Heat death inevitable?

  • Thread starter Delong
  • Start date
  • #26
Why does that suck? If the dark energy is truly a cosmological constant, then the universe will approach a small but non-zero temperature in the far future. This non-zero temperature means that there will be quantum fluctuations that will produce new regions of space-time periodically within our own. A heat death universe is not the end except in the sense that it is the end of our universe. A recollapse scenario would just bring about the end of our universe more rapidly.

Chalnoth, can you provide any supporting material for your speculative ideas?
 
Last edited by a moderator:
  • #27
bcrowell
Staff Emeritus
Science Advisor
Insights Author
Gold Member
6,723
424
You are right the article does not mention the term "Heat Radiation Gravitation" The article mentions "Superinflation", which in my opinion gives a better interpretion of the term "Superinflation."

The article has nothing to do with the speculative material in your #14. Please calm down.
 
  • #28
The article has nothing to do with the speculative material in your #14.

Since you are making it sound like you understand the "SuperInflation" concept as described in the article. Then explain what you think the article means by "SuperInflation" in regards to the "Big Bounce" theory; which would act in contradiction to a "Heat Death" model of the universe; which is based on the original post (OP)'s question??

Answering this question is what is called, engaging in physics!!
 
Last edited by a moderator:
  • #29
Chalnoth
Science Advisor
6,195
447
This appears highly speculative.
Only in the sense of proposing that the dark energy truly is a cosmological constant. But then that's not so much speculative as it is the simplest explanation that fits the data. Anyway, here's a paper that went into this in a fair amount of detail:
http://arxiv.org/abs/hep-th/0410270
 
Last edited by a moderator:
  • #30
Only in the sense of proposing that the dark energy truly is a cosmological constant. But then that's not so much speculative as it is the simplest explanation that fits the data. Anyway, here's a paper that went into this in a fair amount of detail:
http://arxiv.org/abs/hep-th/0410270


Chalnoth, you mention that the dark energy truly is a cosmological constant. The speed of light in a vacuum is a cosmological constant. Are you supposing that the dark energy is truly is a cosmological constant, like the speed of light in a vacuum?

Are you stating that the Dark Energy has the same value throughout the universe? If this is true where is this found in litererature??

And what is the math that describes this dark energy cosmological constant?
 
  • #31
Chalnoth
Science Advisor
6,195
447
Chalnoth, you mention that the dark energy truly is a cosmological constant. The speed of light in a vacuum is a cosmological constant.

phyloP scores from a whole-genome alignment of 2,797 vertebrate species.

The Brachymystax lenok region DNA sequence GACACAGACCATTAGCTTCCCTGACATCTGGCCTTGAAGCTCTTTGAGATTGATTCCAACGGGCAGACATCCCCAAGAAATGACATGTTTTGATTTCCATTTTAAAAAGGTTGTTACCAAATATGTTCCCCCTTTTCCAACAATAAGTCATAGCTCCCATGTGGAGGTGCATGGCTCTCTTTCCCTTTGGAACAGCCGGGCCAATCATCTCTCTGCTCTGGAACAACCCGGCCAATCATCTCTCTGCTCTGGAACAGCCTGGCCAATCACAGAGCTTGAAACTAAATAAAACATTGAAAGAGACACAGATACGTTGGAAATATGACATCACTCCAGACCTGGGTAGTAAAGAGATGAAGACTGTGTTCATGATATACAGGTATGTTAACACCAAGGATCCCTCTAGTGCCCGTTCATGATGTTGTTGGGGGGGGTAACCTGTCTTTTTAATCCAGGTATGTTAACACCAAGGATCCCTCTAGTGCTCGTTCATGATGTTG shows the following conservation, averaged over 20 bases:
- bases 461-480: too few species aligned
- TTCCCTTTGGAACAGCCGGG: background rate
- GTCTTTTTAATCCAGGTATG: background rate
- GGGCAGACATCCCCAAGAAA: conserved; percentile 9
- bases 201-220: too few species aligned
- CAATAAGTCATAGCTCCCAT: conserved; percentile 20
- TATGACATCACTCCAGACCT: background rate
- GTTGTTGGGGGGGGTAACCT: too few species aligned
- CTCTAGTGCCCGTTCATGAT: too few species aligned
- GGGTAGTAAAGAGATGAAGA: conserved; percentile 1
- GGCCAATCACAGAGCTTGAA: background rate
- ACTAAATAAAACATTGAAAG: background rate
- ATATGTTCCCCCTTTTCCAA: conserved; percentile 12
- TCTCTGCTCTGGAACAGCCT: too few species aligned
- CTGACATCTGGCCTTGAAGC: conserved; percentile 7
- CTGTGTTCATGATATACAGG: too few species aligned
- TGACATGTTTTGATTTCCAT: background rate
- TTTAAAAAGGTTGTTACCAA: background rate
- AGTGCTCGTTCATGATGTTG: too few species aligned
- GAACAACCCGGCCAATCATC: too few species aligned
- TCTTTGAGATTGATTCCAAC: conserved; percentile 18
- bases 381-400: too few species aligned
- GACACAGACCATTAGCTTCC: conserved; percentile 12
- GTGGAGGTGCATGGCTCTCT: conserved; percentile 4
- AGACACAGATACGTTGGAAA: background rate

This is equivocation. The cosmological constant is a very specific parameter in General Relativity. The speed of light is a different constant with very different implications.

Are you stating that the Dark Energy has the same value throughout the universe? If this is true where is this found in litererature??

And what is the math that describes this dark energy cosmological constant?
I'm not so sure going into a discussion of the mathematics involved here would be that good for this thread. But suffice it to say that the fact that the cosmological constant is a constant is precisely what makes it cause the acceleration of the expansion of the universe.
 
  • #32
367
3
Since you are making it sound like you understand the "SuperInflation" concept as described in the article. Then explain what you think the article means by "SuperInflation" in regards to the "Big Bounce" theory; which would act in contradiction to a "Heat Death" model of the universe; which is based on the original post (OP)'s question??

Answering this question is what is called, engaging in physics!!

With regards to the OP "what can we do about it":

I think the unltimate fate of the U, whether Big Rip, Oscilatory or a heat death, is completely beyond our realm of influence. It is like asking what an Ant can do to stop the Earth moving round the Sun - a crude analogy but meant to emphasize the totally limited influence we have on an entire Universes evolutionary path.
 
Last edited by a moderator:
  • #33
Chalnoth
Science Advisor
6,195
447
With regards to the OP "what can we do about it":

I think the unltimate fate of the U, whether Big Rip, Oscilatory or a heat death, is completely beyond our realm of influence. It is like asking what an Ant can do to stop the Earth moving round the Sun - a crude analogy but meant to emphasize the totally limited influence we have on an entire Universes evolutionary path.
I would also like to add that this analogy is expected to hold no matter what level of technology our species eventually reaches.
 
  • #34
George Jones
Staff Emeritus
Science Advisor
Gold Member
7,438
1,094
In order to remove "personal heat", this thread has been edited. This thread should stay on topic, so any concerns about the editing should be sent to me (or any other Mentor) by PM.
 
  • #35
367
3
I would also like to add that this analogy is expected to hold no matter what level of technology our species eventually reaches.

Thanks Chalnoth - I should have emphasized that I would expect the analogy to hold no matter what level of technology we could potentially attain.
 
  • #36
234
2
Yes, but not whatever technology the ants obtain! They are by far more persistent little buggers than we are.
 

Related Threads on Heat death inevitable?

  • Last Post
Replies
8
Views
3K
  • Last Post
Replies
6
Views
2K
  • Last Post
Replies
8
Views
3K
  • Last Post
Replies
4
Views
3K
  • Last Post
Replies
16
Views
2K
  • Last Post
Replies
9
Views
2K
  • Last Post
Replies
4
Views
3K
  • Last Post
Replies
18
Views
3K
Replies
32
Views
3K
  • Last Post
Replies
15
Views
1K
Top